Mac Pro Enthusiasts Raise Concerns Over Upgrade Limitations of Apple Silicon

The new Mac Pro coming later this year is expected to feature the same spacious modular design as the 2019 model, but with fresh concerns over its lack of upgradeability surfacing, some users are beginning to wonder what the transition away from Intel architecture actually means for Apple's most powerful Mac.

Mac Pro 2019 Apple
The current Intel Mac Pro that Apple sells is popular with creative professionals because of its modular, highly upgradeable design. It accepts Xeon processors with up to 28 cores and 64 PCI Express lanes, and up to 1.5TB of high-performance memory. It also has eight PCIe expansion slots, while the APX Modules can be configured with six different GPUs. All of the components can be upgraded after purchase.

Given that Apple's high-end M2 Extreme chip has reportedly been cancelled, the new Mac Pro is expected to feature a new M2 Ultra chip, which is essentially two ‌M2 Max‌ chips connected together,‌ featuring up to a 24-core CPU, up to a 76-core GPU, and at least 192GB of unified memory.

But it is just this unified architecture that is raising doubts about the Mac Pro's modularity among prospective owners. Earlier this month, Bloomberg's Mark Gurman revealed that unlike the current Intel-based ‌Mac Pro‌, the upcoming model will not feature user-upgradeable RAM because the memory is tied directly to the M2 Ultra's motherboard.

Now, Gurman has seemingly doubled down on this limitation of Apple's unified architecture by suggesting that the next Mac Pro "may lack user upgradeable GPUs" in addition to non-upgradeable RAM. As he points out: "Right now Apple Silicon Macs don't support external GPUs and you have to use whatever configuration you buy on Apple's website."



Apart from space for media and networking cards, that leaves only storage as the main user-upgradeable component in the Mac Pro. As for the seemingly large empty space that would remain in the unchanging tower case, Gurman suggests it could accommodate a larger cooling system, which would differentiate it from the Mac Studio by affording significantly faster performance.

Mac Pro tower inside
It's worth noting that on the subject of non-upgradeable GPUs, Gurman appears to be reaching this conclusion based on logical reasoning rather than specific insider information. But if it turns out that he is correct, it could dissuade would-be buyers from investing so much money in a machine that does not offer the same future-proofing expandability.

The ‌Mac Pro‌ currently starts at $5,999, with the potential to price it up to over $52,000 in custom configurations. The base model Apple silicon ‌Mac Pro‌ with the ‌M2‌ Ultra is almost certain to cost more than the high-end ‌Mac Studio‌ with the ‌M1 Ultra‌, which starts at $3,999.


Apple has already teased the launch of the first Apple silicon Mac Pro, so it is undoubtedly coming regardless of the rumors. Indeed, Apple is already testing one of the new ‌Mac Pro‌ models, and it is running macOS Ventura 13.3, an updated version of ‌macOS Ventura‌ coming out later this year. Timing wise, ‌macOS Ventura‌ 13.3 is expected to come out around March or April, so we could also see the ‌Mac Pro‌ launch in this timeframe.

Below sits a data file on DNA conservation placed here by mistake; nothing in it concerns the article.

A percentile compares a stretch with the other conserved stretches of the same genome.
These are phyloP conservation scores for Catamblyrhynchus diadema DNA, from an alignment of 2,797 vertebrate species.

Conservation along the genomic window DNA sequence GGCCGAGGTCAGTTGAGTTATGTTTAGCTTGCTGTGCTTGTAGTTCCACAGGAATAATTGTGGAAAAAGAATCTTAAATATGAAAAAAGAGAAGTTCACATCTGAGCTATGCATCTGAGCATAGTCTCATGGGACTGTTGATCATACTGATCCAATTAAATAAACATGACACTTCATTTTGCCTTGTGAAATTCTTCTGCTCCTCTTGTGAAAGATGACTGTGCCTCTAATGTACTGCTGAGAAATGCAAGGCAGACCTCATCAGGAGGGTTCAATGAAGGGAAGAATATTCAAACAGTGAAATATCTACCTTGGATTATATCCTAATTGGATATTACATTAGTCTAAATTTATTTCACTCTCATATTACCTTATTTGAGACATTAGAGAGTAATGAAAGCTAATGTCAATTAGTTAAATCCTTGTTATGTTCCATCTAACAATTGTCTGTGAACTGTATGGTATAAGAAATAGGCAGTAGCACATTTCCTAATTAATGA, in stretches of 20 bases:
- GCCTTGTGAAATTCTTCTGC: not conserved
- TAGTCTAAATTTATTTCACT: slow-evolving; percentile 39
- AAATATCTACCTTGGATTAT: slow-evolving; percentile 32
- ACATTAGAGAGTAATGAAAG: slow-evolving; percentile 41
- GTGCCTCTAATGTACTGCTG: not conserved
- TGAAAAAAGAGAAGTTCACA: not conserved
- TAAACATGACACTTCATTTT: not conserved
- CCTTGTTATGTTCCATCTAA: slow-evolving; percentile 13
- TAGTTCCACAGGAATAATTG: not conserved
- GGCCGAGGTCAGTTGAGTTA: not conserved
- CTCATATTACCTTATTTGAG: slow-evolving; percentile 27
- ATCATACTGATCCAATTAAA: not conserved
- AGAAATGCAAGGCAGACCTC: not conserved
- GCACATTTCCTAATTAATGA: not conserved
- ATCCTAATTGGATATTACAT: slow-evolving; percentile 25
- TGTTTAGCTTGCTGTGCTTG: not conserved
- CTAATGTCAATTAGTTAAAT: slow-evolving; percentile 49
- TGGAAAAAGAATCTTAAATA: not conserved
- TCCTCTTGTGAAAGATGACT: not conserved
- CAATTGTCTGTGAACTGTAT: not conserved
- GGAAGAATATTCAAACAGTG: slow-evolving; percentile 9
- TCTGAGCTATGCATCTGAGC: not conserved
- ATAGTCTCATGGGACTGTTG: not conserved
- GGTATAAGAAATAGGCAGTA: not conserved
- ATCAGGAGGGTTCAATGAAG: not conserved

Related Roundup: Mac Pro
Buyer's Guide: Mac Pro (Neutral)
Related Forum: Mac Pro

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Top Rated Comments

dantracht Avatar
18 months ago
Apple really is trying to see how far that loyalty will go. Either do the pro right or don’t do it at all. Sheesh.
Score: 98 Votes (Like | Disagree)
MGrayson3 Avatar
18 months ago
It's a straw man that doesn't even exist yet. Let's all panic!

"Based on nothing other than some past mistakes, and because I have no real information, let's consider the worst thing that could happen."
"Did you hear that? Apple might do the worst possible thing."
"They're almost certainly going to do the worst possible thing. They did it before!"
"I can't believe it. Apple did the worst possible thing AGAIN?"
"I know, right? They're doomed.

Rinse and repeat.
Score: 41 Votes (Like | Disagree)
TheYayAreaLiving ?️ Avatar
18 months ago
If you are going to pay a hefty price for a Mac Apple should let you consider customizing it the way you want. It’s simple as that.

Why else do we pay premium prices for Apple products?
Score: 28 Votes (Like | Disagree)
oofio2461 Avatar
18 months ago
A 53k Mac that doesn't have upgradeable parts. Think about that. And Apple thinks you can trade in the old model in for only $970!
Score: 28 Votes (Like | Disagree)
Apple Knowledge Navigator Avatar
18 months ago

It's worth noting that on the subject of non-upgradeable GPUs, Gurman appears to be reaching this conclusion based on logical reasoning rather than specific insider information.
That’s all Gurman does anyway.
Score: 27 Votes (Like | Disagree)
1557750 Avatar
18 months ago
Until the Fans quit buying them, Apple will continue this trend. They will never allow users to have the option to upgrade certain components over a 5-10 year span, when they can force them to buy every 3-5 years to keep up with what’s needed.
Score: 27 Votes (Like | Disagree)